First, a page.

SSH Keys

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For six months now, I have been a bad person. Love can make a person do funny things: to make compromises, to re-evaluate one’s own principles. In my case, it was the love of my Cr-48. It is sleek and lightweight, simple and not fancy. I do not ask for much and in return it gave me the two things I really ever needed in a laptop operating system: a web browser and SSH.

As attractive as the Cr-48 is, it blinded me to a major flaw in its SSH client. It lacked any and all support for SSH keys. I overlooked this flaw and made a compromise; I decided to allow password authentication on my home server, exposing my poor little machine to the evils that lurk in the dark corners of the internet. Fear not, I have since re-disabled passwords. I would like to say that it was because I learned my lesson and repented from my slovenly ways, but I am not disabling password authentication because it is the right thing to do. It is rather that Chrome OS now supports SSH keys.

SSH key support has been available in Chrome OS since at least before May, but it was not until today that I noticed it. There is no SSH agent, and the syntax to use a key while connecting to a host is a little annoying, but these are some freedoms I am willing to give up for security.

From crosh, the Chrome OS terminal, this is how I discovered the ability to use SSH keys:

crosh> ssh
ssh> help
connect                       - connect
dynamic-forward port          - dynamic socks proxy (-D)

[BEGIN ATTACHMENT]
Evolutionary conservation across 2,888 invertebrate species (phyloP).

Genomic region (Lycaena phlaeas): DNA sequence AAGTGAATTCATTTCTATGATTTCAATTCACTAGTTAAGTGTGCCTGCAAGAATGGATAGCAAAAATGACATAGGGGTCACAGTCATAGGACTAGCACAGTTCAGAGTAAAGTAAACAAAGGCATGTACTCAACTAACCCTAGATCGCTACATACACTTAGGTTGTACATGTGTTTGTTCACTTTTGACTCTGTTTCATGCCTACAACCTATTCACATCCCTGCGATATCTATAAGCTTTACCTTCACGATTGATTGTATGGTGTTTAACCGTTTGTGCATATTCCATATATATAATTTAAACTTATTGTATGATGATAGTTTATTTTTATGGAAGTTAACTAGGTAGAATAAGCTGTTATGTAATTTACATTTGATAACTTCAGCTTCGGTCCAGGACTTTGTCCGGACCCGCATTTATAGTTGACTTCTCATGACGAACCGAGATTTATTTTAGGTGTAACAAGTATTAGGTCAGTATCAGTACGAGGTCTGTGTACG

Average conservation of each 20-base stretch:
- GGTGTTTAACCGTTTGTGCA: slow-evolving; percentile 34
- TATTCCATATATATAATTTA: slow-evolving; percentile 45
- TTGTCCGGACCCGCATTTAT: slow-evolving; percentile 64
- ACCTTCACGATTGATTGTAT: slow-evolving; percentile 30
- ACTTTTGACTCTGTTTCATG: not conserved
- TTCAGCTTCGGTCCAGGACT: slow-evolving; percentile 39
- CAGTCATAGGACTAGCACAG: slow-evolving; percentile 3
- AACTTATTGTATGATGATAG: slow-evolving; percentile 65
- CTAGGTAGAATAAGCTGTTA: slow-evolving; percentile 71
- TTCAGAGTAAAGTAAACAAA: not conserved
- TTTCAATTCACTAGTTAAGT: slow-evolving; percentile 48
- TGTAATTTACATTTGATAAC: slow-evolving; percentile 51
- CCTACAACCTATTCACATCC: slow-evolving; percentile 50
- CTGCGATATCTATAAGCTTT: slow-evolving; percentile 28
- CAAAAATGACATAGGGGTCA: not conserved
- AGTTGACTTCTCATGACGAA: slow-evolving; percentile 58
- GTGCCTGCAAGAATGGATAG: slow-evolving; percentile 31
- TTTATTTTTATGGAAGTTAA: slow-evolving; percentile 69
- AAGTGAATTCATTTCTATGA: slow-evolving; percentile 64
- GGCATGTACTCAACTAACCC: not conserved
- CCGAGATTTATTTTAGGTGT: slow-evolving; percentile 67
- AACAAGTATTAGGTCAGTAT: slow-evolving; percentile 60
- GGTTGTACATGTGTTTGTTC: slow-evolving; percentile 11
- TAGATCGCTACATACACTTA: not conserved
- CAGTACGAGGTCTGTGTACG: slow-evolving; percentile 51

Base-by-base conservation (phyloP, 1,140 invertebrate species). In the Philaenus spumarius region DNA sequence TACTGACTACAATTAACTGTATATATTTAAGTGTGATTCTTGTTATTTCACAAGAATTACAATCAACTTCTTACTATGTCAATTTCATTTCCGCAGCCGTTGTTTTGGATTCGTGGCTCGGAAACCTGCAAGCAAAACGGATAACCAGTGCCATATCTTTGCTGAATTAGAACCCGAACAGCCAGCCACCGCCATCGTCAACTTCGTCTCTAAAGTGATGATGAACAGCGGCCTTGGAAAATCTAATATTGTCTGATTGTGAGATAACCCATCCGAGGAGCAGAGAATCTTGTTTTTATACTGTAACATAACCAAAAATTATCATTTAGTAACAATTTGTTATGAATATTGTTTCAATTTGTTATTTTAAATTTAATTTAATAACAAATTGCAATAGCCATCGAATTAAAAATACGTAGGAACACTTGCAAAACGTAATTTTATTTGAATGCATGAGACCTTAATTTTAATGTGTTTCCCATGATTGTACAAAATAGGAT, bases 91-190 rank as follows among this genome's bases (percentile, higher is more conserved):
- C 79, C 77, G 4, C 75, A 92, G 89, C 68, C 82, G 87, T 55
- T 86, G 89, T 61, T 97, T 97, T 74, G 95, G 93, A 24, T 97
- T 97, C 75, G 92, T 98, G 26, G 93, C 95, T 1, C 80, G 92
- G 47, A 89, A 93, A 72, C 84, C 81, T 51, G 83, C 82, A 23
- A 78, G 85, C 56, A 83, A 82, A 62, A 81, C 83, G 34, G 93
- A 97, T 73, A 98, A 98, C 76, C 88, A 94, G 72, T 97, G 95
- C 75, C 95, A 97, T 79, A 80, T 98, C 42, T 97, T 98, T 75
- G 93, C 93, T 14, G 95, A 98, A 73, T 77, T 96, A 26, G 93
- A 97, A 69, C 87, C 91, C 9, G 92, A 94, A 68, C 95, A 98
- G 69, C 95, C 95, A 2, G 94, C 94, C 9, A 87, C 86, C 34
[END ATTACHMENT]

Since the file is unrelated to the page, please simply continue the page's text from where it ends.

forward port:host:port        - static port forward (-L)
help                          - this
host <hostname>               - remote hostname
key <file>                    - sets private key to use (-i)
nocmd                         - don't execute command (-N)
port <num>                    - port on remote host (-p)
exit                          - exit ssh subsystem
user <username>               - username on remote host
Note that this program can only bind local ports in the range
8000-8999, inclusive.
ssh> key
File '' is not a valid key file. Key files must reside
under /media or /home/chronos/user. Key files in the Downloads directory may
be specified with an unqualified name.

The next few sections will be a step by step setup guide for using keys on SSH.

Generate a Public/Private Key Pair

I generated the keys on my home server. Your syntax may vary.

$ ssh-keygen -f vinz-clortho
Generating public/private rsa key pair.
Enter passphrase (empty for no passphrase): 
Enter same passphrase again: 
Your identification has been saved in vinz-clortho.
Your public key has been saved in vinz-clortho.pub.
The key fingerprint is:
01:23:45:67:89:ab:cd:ef:fe:dc:ba:98:76:54:32:10 zuul@example
The key's randomart image is:
+--[ RSA 2048]----+
|                 |
|                 |
|        o . .E  .|
|       . = .o..+.|
|        S .. oo++|
|         .   .*.=|
|             oo.*|
|               o=|
|                o|
+-----------------+

Add Public Key to Server

After the keys are generated, the public key needs to be appended to the SSH authorized keys listing.

$ cat vinz-clortho.pub >> ~/.ssh/authorized_keys

Add Private Key to Chromebook

I copied the public and private keys from my SD Card to my Downloads directory. To open up the file browser, hit ctrl + m.

Establish SSH Connection

Even though the SSH help mentions a -i option, I cannot seem to get it to work, and I am stuck with the following syntax:

crosh> ssh
ssh> host example.com
ssh> user zuul
ssh> key vinz-clortho
ssh> connect
Enter passphrase for key '/home/chronos/user/.ssh/key-123...abc':

Shut Off Password Authentication

Finally, lets secure this sucker.

$ sudoedit /etc/ssh/sshd_config

Set “PasswordAuthentication no”.

$ sudo reload ssh

(Secure Shell Public/Private Key Pairs)

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